Relics from the Front since 2010
  • German soldiers M35 helmet fantastic condition relic with most of its original green paintwork,single Army decal,liner ring recovered from Sevastopol the battlefield of 1941-1942 in the Crimea

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    This is a rare battlefield find German soldiers M35 helmet which is a nice solid relic fairly smooth to the touch and we a massive amount of original paintwork and the rare bit single Army decal fairy clear to see.The helmet still with 60-70 % of its original dark green paintwork on the inside not so much and on the outside most of it.The helmet does still have its metal liner ring and chin strap holders but no leather liner or chin strap .The shell is rusty but only has a large rust hole in the top it is still very solid also has some remains of dirt and clay attached from the sticky ground it was buried in but it has been very well cleaned and is perfect for display or any collection and some of the best paintwork i have seen on a recovered German helmet.This helmet was recovered along with 2 others from the same hole were recovered just outside Sevastopol the battlefield of 1941-1942 in the Crimea the Germans last big victory in East.

    In late July 1941, Hitler ordered Army Group South to seize the Crimea as part of its operations to secure the Ukraine and the Donets Basin, in order to protect the vital Romanian oil refineries at Ploesti from Soviet air attack. After weeks of heavy fighting, the Germans breached the Soviet defenses and overran most of the Crimea. By November 1941 the only remaining Soviet foothold in the area was the heavily fortified naval base at Sevastopol.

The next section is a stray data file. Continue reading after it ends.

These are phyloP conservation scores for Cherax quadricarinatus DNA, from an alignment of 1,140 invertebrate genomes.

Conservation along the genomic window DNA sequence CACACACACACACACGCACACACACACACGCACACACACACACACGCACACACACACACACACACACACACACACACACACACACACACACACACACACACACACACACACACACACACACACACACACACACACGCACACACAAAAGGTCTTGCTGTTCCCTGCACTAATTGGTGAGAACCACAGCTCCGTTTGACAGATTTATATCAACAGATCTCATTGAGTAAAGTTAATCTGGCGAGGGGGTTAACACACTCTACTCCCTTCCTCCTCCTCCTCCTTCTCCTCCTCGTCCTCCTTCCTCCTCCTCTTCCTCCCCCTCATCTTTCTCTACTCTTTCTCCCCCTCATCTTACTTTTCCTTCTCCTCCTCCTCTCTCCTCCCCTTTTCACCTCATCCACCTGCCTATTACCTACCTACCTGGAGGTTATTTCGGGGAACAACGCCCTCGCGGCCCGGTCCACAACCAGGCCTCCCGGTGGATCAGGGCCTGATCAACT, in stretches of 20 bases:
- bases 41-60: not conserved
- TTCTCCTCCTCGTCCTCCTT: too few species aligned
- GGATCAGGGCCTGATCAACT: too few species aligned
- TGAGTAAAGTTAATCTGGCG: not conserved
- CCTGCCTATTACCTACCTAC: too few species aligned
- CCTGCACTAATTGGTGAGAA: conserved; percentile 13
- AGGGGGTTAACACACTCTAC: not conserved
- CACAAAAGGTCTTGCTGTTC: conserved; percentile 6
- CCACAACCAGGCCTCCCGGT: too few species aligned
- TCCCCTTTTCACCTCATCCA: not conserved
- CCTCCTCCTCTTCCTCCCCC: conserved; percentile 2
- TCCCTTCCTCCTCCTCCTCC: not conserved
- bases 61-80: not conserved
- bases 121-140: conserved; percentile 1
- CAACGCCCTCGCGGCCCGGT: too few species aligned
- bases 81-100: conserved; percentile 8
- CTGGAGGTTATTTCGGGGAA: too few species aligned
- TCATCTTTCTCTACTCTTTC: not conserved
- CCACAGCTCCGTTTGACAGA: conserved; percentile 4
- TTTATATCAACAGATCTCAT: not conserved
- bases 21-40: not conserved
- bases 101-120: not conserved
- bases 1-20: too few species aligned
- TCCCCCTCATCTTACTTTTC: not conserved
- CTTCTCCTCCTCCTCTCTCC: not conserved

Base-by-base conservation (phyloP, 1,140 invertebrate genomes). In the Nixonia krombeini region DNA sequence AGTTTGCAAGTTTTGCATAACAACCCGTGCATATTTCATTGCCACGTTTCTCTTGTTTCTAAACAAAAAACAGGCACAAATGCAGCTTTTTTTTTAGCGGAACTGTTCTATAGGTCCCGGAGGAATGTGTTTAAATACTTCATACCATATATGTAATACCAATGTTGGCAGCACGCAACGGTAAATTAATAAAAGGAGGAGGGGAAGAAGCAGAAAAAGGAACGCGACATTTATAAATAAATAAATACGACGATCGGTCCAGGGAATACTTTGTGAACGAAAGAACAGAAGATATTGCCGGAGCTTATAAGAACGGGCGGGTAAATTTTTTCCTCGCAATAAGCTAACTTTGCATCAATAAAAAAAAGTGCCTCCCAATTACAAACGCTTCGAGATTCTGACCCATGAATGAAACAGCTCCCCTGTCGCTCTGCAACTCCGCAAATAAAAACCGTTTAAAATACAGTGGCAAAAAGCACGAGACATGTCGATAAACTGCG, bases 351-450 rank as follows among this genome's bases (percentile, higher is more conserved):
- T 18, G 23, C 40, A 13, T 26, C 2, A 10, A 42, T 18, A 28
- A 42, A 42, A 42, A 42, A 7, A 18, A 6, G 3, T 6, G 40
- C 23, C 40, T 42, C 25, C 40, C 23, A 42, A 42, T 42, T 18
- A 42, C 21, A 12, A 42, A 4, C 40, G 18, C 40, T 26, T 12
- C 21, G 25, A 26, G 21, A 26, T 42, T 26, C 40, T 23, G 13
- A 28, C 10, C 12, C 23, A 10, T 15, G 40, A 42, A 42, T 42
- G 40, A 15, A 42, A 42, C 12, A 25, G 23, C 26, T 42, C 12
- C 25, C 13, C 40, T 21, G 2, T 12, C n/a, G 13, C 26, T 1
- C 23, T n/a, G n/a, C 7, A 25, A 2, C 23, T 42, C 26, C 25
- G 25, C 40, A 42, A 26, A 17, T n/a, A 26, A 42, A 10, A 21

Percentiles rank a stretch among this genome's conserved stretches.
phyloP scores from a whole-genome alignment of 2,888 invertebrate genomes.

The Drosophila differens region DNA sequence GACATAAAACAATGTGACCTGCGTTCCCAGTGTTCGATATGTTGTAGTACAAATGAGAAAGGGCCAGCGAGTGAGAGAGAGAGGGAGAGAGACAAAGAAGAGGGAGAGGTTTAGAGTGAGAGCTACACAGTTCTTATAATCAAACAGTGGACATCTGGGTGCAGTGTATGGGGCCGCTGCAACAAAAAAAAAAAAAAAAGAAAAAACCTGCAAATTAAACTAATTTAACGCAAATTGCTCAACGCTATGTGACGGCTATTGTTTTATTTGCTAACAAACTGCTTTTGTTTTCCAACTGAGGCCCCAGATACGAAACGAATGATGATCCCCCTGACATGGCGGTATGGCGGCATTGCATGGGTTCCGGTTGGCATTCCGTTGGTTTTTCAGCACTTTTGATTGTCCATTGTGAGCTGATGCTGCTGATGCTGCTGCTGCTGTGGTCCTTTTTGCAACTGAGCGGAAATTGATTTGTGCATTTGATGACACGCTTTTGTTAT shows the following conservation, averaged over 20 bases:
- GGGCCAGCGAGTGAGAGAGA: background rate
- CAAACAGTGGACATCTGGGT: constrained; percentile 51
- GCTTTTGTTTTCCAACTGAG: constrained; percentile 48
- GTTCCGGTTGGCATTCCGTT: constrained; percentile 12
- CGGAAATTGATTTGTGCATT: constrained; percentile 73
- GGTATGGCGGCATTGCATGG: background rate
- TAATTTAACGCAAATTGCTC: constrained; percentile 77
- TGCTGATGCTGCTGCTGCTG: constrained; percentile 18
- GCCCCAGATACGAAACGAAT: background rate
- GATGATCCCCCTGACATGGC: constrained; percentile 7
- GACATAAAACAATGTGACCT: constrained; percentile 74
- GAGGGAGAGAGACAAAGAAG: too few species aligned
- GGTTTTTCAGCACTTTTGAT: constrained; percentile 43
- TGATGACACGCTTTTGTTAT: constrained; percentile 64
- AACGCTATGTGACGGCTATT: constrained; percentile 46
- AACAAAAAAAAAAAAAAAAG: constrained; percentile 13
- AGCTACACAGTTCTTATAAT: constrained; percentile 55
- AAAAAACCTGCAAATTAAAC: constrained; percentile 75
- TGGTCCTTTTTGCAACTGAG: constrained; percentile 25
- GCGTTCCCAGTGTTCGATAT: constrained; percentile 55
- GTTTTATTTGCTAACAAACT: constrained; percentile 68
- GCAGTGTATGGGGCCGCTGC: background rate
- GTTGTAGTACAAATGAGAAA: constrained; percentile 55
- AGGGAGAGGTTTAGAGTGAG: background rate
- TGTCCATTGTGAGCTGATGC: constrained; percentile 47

Operation Sturgeon Haul, the final assault on Sevastopol, was one of the very few joint service German operations of World War II, with two German corps and a Romanian corps supported by a huge artillery siege train on the 4th July 1942 Thirty thousand Soviets surrendered and in July itself a total of 90,000 prisoners were taken also 467 guns, 758 mortars, and 155 antitank guns captured. Two more Soviet armies were smashed and an estimated 50,000 of the enemy killed on the battlefield. Including civilians, Soviet casualties were about 250,000 for the entire siege.Despite Manstein’s efforts to spare his infantry and crush the defenders with overwhelming bombardment, official Eleventh Army losses numbered 4,337 dead, 1,591 missing, and 18,183 wounded. Actual casualties were probably much higher, up to 75,000. In addition, they had used up 46,700 tons of munitions and 20,000 tons of bombs.


    Image result for Sevastopol the battlefield of 1941-1942 in the Crimea

    German troops in Sevastopol